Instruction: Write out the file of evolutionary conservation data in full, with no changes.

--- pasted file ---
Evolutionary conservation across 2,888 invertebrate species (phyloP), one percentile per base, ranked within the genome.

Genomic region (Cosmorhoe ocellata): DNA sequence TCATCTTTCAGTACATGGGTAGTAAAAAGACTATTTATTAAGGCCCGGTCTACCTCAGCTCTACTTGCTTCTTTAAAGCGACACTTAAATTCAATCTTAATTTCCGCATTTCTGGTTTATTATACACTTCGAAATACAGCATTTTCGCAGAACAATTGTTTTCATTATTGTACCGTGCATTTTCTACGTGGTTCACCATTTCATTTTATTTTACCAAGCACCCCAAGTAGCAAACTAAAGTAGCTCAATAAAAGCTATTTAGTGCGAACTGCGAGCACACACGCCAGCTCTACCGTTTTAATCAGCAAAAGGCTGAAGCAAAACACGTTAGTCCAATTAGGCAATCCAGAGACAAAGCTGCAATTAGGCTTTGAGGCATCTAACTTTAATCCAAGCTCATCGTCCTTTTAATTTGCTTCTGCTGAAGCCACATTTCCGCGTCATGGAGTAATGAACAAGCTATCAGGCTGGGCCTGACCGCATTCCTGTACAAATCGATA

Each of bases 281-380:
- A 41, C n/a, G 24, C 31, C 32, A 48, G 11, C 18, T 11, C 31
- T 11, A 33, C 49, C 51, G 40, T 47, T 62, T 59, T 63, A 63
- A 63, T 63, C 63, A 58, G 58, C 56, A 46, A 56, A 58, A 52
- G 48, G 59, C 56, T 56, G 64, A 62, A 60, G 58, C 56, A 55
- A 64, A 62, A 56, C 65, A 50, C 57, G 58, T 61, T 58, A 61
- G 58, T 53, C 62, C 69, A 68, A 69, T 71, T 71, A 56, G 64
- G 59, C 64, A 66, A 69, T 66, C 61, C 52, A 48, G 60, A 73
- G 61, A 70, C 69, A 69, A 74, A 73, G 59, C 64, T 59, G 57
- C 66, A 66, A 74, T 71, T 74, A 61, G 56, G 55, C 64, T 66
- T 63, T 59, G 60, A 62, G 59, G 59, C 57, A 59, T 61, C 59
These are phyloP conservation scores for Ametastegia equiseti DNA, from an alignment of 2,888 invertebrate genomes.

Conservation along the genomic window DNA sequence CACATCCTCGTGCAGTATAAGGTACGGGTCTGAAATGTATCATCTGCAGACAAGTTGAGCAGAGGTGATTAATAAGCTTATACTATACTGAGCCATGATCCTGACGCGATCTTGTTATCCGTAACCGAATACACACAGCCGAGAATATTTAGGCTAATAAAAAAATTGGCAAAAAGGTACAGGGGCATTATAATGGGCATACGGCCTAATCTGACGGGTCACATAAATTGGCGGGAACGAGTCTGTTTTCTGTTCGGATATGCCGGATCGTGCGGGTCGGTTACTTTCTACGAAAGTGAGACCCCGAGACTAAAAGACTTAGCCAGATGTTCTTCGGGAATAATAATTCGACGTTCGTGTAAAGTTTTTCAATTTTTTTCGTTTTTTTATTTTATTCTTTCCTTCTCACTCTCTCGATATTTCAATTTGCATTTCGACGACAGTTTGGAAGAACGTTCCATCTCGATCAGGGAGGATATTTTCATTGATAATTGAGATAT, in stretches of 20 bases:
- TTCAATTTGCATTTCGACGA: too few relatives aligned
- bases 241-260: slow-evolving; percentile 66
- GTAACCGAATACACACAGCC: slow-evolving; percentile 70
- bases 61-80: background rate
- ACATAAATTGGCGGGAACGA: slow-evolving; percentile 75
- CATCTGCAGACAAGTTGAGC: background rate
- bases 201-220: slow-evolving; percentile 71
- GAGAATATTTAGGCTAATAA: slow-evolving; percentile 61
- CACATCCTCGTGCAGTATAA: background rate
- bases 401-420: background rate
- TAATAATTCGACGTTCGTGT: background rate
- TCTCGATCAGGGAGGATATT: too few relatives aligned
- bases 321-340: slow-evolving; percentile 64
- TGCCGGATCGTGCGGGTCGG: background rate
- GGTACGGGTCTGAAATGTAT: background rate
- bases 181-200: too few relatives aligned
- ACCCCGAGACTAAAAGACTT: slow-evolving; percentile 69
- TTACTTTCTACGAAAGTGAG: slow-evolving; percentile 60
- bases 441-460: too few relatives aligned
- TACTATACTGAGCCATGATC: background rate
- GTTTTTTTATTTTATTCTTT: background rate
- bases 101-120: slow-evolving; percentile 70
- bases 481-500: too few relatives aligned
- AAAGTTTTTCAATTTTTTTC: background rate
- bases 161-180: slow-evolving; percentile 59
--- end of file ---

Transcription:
Evolutionary conservation across 2,888 invertebrate species (phyloP), one percentile per base, ranked within the genome.

Genomic region (Cosmorhoe ocellata): DNA sequence TCATCTTTCAGTACATGGGTAGTAAAAAGACTATTTATTAAGGCCCGGTCTACCTCAGCTCTACTTGCTTCTTTAAAGCGACACTTAAATTCAATCTTAATTTCCGCATTTCTGGTTTATTATACACTTCGAAATACAGCATTTTCGCAGAACAATTGTTTTCATTATTGTACCGTGCATTTTCTACGTGGTTCACCATTTCATTTTATTTTACCAAGCACCCCAAGTAGCAAACTAAAGTAGCTCAATAAAAGCTATTTAGTGCGAACTGCGAGCACACACGCCAGCTCTACCGTTTTAATCAGCAAAAGGCTGAAGCAAAACACGTTAGTCCAATTAGGCAATCCAGAGACAAAGCTGCAATTAGGCTTTGAGGCATCTAACTTTAATCCAAGCTCATCGTCCTTTTAATTTGCTTCTGCTGAAGCCACATTTCCGCGTCATGGAGTAATGAACAAGCTATCAGGCTGGGCCTGACCGCATTCCTGTACAAATCGATA

Each of bases 281-380:
- A 41, C n/a, G 24, C 31, C 32, A 48, G 11, C 18, T 11, C 31
- T 11, A 33, C 49, C 51, G 40, T 47, T 62, T 59, T 63, A 63
- A 63, T 63, C 63, A 58, G 58, C 56, A 46, A 56, A 58, A 52
- G 48, G 59, C 56, T 56, G 64, A 62, A 60, G 58, C 56, A 55
- A 64, A 62, A 56, C 65, A 50, C 57, G 58, T 61, T 58, A 61
- G 58, T 53, C 62, C 69, A 68, A 69, T 71, T 71, A 56, G 64
- G 59, C 64, A 66, A 69, T 66, C 61, C 52, A 48, G 60, A 73
- G 61, A 70, C 69, A 69, A 74, A 73, G 59, C 64, T 59, G 57
- C 66, A 66, A 74, T 71, T 74, A 61, G 56, G 55, C 64, T 66
- T 63, T 59, G 60, A 62, G 59, G 59, C 57, A 59, T 61, C 59
These are phyloP conservation scores for Ametastegia equiseti DNA, from an alignment of 2,888 invertebrate genomes.

Conservation along the genomic window DNA sequence CACATCCTCGTGCAGTATAAGGTACGGGTCTGAAATGTATCATCTGCAGACAAGTTGAGCAGAGGTGATTAATAAGCTTATACTATACTGAGCCATGATCCTGACGCGATCTTGTTATCCGTAACCGAATACACACAGCCGAGAATATTTAGGCTAATAAAAAAATTGGCAAAAAGGTACAGGGGCATTATAATGGGCATACGGCCTAATCTGACGGGTCACATAAATTGGCGGGAACGAGTCTGTTTTCTGTTCGGATATGCCGGATCGTGCGGGTCGGTTACTTTCTACGAAAGTGAGACCCCGAGACTAAAAGACTTAGCCAGATGTTCTTCGGGAATAATAATTCGACGTTCGTGTAAAGTTTTTCAATTTTTTTCGTTTTTTTATTTTATTCTTTCCTTCTCACTCTCTCGATATTTCAATTTGCATTTCGACGACAGTTTGGAAGAACGTTCCATCTCGATCAGGGAGGATATTTTCATTGATAATTGAGATAT, in stretches of 20 bases:
- TTCAATTTGCATTTCGACGA: too few relatives aligned
- bases 241-260: slow-evolving; percentile 66
- GTAACCGAATACACACAGCC: slow-evolving; percentile 70
- bases 61-80: background rate
- ACATAAATTGGCGGGAACGA: slow-evolving; percentile 75
- CATCTGCAGACAAGTTGAGC: background rate
- bases 201-220: slow-evolving; percentile 71
- GAGAATATTTAGGCTAATAA: slow-evolving; percentile 61
- CACATCCTCGTGCAGTATAA: background rate
- bases 401-420: background rate
- TAATAATTCGACGTTCGTGT: background rate
- TCTCGATCAGGGAGGATATT: too few relatives aligned
- bases 321-340: slow-evolving; percentile 64
- TGCCGGATCGTGCGGGTCGG: background rate
- GGTACGGGTCTGAAATGTAT: background rate
- bases 181-200: too few relatives aligned
- ACCCCGAGACTAAAAGACTT: slow-evolving; percentile 69
- TTACTTTCTACGAAAGTGAG: slow-evolving; percentile 60
- bases 441-460: too few relatives aligned
- TACTATACTGAGCCATGATC: background rate
- GTTTTTTTATTTTATTCTTT: background rate
- bases 101-120: slow-evolving; percentile 70
- bases 481-500: too few relatives aligned
- AAAGTTTTTCAATTTTTTTC: background rate
- bases 161-180: slow-evolving; percentile 59